If you are currently on cholesterol reducing medicine, it is likely that your doctor will frown at your suggestion of going on a low carb diet. In fact, that is a common reason by most doctors, since Dr. Atkins and the low carb approach is not what you’d call “conventional medicine.” You might want to approach your doctor about your low carb diet by saying, “I really want to go on a diet where I cut out sugar and simple carbohydrates.” No doctor will advise against that statement.
5. Load Up On Low Carb Bread
Once you get going with a low carb diet, you will be amazed at how quickly you will stop missing sweets and other sugar-laden foods. In this way, you actually begin to “detox” from a kind of “addiction” to eating carbs and sugar. Atkins himself points out that the process of refining sugar and cocaine are almost identical, and in this way, sugar is similarly addictive. After a month or so, you will not crave sodas or desserts like you did on week one.
The downside to a low carb diet, however, is that you begin to make eating a bit more difficult. Where it was easy in the past to make a sandwich, hot dog, or hamburger for lunch, not you have to eat those proteins without bread. That’s why stocking up on low carb bread is definitely something you want to do after a few weeks on the diet.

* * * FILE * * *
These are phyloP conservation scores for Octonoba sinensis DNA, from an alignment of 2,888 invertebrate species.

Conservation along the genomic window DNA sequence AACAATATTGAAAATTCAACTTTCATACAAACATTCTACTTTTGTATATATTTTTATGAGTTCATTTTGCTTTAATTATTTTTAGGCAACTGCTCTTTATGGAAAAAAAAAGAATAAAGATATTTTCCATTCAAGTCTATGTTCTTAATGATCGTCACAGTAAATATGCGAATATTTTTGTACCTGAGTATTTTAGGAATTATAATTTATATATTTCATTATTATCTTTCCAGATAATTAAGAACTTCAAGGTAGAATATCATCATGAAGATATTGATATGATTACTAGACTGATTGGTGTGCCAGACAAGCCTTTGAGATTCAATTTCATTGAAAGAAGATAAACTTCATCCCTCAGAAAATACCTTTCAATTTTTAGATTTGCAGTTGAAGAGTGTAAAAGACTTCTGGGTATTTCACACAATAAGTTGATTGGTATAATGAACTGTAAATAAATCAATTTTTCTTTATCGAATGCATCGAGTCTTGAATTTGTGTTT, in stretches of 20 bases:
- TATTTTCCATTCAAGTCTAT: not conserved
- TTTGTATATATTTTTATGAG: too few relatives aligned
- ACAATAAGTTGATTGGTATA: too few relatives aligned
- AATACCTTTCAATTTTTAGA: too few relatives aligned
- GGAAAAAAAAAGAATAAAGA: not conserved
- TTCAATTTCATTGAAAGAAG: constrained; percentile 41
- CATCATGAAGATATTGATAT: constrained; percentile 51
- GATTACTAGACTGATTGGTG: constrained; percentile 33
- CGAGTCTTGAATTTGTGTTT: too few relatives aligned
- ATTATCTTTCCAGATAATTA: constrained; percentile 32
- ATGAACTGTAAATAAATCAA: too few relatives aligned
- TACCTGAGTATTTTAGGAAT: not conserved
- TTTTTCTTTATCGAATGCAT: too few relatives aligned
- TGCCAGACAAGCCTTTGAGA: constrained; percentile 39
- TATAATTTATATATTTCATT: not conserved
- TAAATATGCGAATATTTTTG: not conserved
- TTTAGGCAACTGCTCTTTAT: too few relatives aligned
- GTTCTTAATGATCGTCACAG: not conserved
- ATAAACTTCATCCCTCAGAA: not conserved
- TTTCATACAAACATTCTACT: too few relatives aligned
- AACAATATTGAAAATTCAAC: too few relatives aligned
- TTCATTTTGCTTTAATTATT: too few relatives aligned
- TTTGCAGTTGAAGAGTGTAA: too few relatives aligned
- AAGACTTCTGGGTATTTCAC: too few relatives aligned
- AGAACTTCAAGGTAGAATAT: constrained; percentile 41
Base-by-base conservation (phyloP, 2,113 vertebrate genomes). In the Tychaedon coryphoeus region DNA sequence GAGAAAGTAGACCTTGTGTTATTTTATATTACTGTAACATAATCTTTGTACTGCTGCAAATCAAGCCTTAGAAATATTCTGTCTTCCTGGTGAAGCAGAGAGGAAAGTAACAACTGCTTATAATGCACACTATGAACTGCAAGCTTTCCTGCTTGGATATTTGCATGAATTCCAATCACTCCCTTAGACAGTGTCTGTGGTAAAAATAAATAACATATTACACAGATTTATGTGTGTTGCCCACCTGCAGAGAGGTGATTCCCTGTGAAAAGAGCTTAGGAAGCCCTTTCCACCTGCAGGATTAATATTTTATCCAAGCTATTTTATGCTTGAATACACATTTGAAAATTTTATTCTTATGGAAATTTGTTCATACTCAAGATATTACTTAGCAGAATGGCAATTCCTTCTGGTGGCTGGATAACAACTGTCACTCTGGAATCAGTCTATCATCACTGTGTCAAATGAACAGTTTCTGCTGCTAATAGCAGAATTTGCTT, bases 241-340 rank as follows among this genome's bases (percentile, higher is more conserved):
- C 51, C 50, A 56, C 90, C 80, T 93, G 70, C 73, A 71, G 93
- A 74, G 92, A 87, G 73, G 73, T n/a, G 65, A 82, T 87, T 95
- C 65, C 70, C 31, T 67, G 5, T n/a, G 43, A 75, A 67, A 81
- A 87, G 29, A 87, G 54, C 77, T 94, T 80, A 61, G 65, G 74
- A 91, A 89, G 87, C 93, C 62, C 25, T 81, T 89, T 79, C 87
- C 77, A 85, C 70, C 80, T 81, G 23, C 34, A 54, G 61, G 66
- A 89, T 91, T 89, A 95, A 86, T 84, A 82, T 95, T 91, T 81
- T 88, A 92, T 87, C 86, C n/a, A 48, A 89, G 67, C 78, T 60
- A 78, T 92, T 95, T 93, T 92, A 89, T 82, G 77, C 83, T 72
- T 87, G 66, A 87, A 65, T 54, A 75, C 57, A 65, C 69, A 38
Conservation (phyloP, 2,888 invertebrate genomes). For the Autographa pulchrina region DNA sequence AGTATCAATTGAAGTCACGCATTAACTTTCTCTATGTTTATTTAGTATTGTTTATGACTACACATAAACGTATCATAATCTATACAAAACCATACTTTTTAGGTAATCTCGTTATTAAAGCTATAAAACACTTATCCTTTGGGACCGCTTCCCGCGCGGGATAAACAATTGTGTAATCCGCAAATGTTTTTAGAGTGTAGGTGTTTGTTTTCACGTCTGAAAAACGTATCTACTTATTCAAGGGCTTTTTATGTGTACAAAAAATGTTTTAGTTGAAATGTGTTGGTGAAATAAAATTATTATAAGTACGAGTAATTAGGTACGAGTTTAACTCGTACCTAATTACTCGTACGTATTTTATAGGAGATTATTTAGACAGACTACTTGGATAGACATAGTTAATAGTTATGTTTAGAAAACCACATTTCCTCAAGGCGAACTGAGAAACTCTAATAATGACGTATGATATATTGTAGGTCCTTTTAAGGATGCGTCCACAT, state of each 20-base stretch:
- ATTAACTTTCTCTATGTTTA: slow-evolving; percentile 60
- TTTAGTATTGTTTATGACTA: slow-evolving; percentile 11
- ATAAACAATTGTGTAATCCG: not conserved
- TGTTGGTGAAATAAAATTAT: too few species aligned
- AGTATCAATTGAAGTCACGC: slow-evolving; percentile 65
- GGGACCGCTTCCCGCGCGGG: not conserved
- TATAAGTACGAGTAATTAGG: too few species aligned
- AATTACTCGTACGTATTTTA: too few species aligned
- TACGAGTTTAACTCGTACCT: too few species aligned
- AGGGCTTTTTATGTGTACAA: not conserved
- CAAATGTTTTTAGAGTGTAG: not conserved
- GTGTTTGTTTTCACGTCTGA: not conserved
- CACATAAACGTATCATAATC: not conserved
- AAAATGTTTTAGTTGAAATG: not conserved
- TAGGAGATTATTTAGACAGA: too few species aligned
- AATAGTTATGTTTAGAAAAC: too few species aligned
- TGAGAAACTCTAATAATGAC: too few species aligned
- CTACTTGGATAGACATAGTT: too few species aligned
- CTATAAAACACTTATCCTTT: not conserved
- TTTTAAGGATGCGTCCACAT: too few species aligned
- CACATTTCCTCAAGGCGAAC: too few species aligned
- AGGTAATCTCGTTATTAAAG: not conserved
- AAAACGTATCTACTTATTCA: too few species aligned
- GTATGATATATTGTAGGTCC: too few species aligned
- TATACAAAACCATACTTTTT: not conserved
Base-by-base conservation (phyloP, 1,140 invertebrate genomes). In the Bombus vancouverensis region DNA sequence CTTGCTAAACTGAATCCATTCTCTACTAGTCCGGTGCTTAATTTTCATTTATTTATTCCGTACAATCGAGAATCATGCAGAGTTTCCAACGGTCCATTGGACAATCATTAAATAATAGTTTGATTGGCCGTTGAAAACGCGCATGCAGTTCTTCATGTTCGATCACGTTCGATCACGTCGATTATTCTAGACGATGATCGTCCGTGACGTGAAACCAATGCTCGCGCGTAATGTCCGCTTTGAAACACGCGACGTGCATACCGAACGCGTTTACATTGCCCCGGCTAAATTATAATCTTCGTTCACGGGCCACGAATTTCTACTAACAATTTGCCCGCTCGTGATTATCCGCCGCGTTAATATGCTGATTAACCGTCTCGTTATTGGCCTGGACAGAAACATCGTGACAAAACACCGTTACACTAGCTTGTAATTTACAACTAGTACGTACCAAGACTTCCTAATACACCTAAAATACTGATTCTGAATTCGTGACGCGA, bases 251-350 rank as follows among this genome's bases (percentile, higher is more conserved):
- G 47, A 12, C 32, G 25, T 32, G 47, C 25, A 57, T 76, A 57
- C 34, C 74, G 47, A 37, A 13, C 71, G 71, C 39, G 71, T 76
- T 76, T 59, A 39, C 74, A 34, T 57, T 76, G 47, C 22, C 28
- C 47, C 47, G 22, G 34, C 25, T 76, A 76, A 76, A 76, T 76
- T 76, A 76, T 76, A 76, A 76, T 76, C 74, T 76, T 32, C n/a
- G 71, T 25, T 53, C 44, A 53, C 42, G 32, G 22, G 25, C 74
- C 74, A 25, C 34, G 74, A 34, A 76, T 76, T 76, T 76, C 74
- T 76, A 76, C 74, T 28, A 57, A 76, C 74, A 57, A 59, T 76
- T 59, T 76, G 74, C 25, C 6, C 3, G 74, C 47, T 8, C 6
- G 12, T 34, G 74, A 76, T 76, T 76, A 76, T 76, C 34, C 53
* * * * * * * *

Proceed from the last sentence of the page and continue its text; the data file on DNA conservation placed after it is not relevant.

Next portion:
Low carb bread is not like typical bread — because it lacks the sugars and gluten of regular bread, its consistency is a bit different. But it tends to toast very nicely. Moreover, it can make eating lunch on a low carb diet a lot easier.
The fact is, a low carb diet isn’t about cutting carbs for a few months to lose weight. Instead, it is a realization that most of us simply cannot eat the 100+ grams of carbs a day that the average American eats. As a result, being on a low carb diet means that you have to become hyper sensitive to how many carbs you eat in a day in order to maintain an ideal weight. It doesn’t meant that you’ll never be able to eat carbs again — it just means that, in order to maintain a low carb lifestyle, you’ll have to accept that you cannot gorge on carbs like you once did.
But the good news is that, if you do this, you’ll be able to pick a different New Year’s Resolution next year at this time.
Thanks for reading our article! Did you know that Linda’s Diet Delites sells a wide range of low carb breads! Take a look at our selection today!
Note: Michael Nace is not a doctor, and this article should not be construed as medical advice. Dieters should always consult a doctor before beginning a diet.